If a serious injury, physical illness, or mental condition prohibits an employee from performing their job for a substantial period of time, provided they have the appropriate insurance coverage, they may be eligible to collect long-term disability (LTD) benefits. These monthly payments usually replace between 60-70% of a recipient’s normal income and may be available to people who are insured through their employer’s group plan, or who pay premiums for their own private insurance policy that covers long-term disabilities. This monthly source of income replacement can provide injured or ill employees with some stability during a financially precarious time in their lives.
However, even after eligible recipients begin collecting LTD benefits, for several different reasons, insurance providers may find cause to cease the payments. LTD benefits are often subject to term limits. That means that, depending on the terms of their insurance policy, even if a benefits recipient’s injury, physical illness, or mental health condition continues to prevent them from performing their jobs, their payments may be discontinued once the set term limit has been reached.
Policies may also have fluctuating definitions of “disability.” This means that, after a certain period of time, a medical condition that previously entitled a policyholder to collect LTD benefits may no longer be considered a disabling condition according to the stipulations of the insurance plan.
Insurance companies may also require benefits recipients to undergo frequent health assessments to monitor their medical condition. If an insurance provider determines that a benefits recipient has been making progress and responding well to medical treatments, they may decide that they are now physically able to return to work. If so, based on this determination, insurers may stop making monthly payments to the LTD recipient, even if the patient and their healthcare provider do not believe they are ready to return to the workplace.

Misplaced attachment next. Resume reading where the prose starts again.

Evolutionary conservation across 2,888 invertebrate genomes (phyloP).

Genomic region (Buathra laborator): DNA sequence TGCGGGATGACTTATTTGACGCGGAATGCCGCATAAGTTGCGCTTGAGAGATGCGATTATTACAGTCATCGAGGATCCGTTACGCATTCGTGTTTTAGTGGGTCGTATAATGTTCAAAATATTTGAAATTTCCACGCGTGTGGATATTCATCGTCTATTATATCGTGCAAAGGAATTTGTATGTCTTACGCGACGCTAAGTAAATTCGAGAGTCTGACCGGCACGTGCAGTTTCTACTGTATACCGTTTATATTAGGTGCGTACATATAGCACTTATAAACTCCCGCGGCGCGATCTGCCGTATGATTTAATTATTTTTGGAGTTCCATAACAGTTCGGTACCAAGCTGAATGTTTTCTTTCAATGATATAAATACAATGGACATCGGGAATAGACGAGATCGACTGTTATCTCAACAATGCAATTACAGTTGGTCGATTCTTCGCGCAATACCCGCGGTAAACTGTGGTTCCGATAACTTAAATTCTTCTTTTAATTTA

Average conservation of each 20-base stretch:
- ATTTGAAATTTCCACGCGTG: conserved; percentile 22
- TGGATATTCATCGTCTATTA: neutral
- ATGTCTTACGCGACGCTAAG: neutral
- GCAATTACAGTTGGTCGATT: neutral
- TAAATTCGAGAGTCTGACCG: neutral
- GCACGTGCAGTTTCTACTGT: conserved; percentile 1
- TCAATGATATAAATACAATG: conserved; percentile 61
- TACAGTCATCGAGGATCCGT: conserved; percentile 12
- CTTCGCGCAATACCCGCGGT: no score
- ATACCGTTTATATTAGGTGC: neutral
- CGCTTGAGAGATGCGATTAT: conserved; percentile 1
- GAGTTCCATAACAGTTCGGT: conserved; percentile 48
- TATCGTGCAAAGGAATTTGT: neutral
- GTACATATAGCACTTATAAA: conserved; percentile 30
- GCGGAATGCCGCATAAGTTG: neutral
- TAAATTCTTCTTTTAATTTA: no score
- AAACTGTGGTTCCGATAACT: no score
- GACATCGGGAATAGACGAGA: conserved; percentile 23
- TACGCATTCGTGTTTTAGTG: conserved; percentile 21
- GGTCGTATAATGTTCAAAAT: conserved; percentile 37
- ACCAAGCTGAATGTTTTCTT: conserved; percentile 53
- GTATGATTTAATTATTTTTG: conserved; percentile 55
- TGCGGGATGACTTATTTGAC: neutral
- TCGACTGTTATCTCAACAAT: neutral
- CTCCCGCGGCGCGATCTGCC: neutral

If your long-term disability payments were unfairly terminated, a Nova Scotia long-term disability benefits lawyer may be able to help you fight the insurance company’s decision.
Own vs. Any Occupation
If a disabling physical injury, chronic illness, or serious mental health condition prevents a person from performing the duties of their job, they may be able to collect LTD benefits. However, eligibility requirements for LTD benefits vary between insurance policies. Even plans offered by the same insurance provider may be subject to different eligibility requirements for LTD benefits, and different definitions of disability.
An insurance plan’s definition of disability may change after a predetermined length of time. Often, new eligibility criteria must be met after a policyholder has received LTD benefits payments for two years. Policies are often divided into two stages: “own occupation,” and “any occupation.”
Initially, to qualify for LTD benefits, a policyholder with the appropriate level of coverage must be able to prove that their medical condition prohibits them from carrying out tasks required for the job that they had at the time of their diagnosis. This is referred to as the “own occupation” stage, wherein disability is defined in relation to the policyholder’s ability to perform their own job.
This definition is usually adjusted after a claimant receives LTD benefits for two years. In the “any occupation” stage of coverage, benefits recipients must be able to prove that their disability prevents them from working in any profession, if it is unrelated to their current line of work. Insurance providers may, therefore, reassess a disabled employee’s eligibility for LTD benefits based on their ability to perform the duties of other jobs. That means, after two years of receiving benefits payments, if an insurance provider believes a policyholder can work in another capacity, they may decide to terminate their benefits payments.
How Social Media Use Could Impact Your Benefits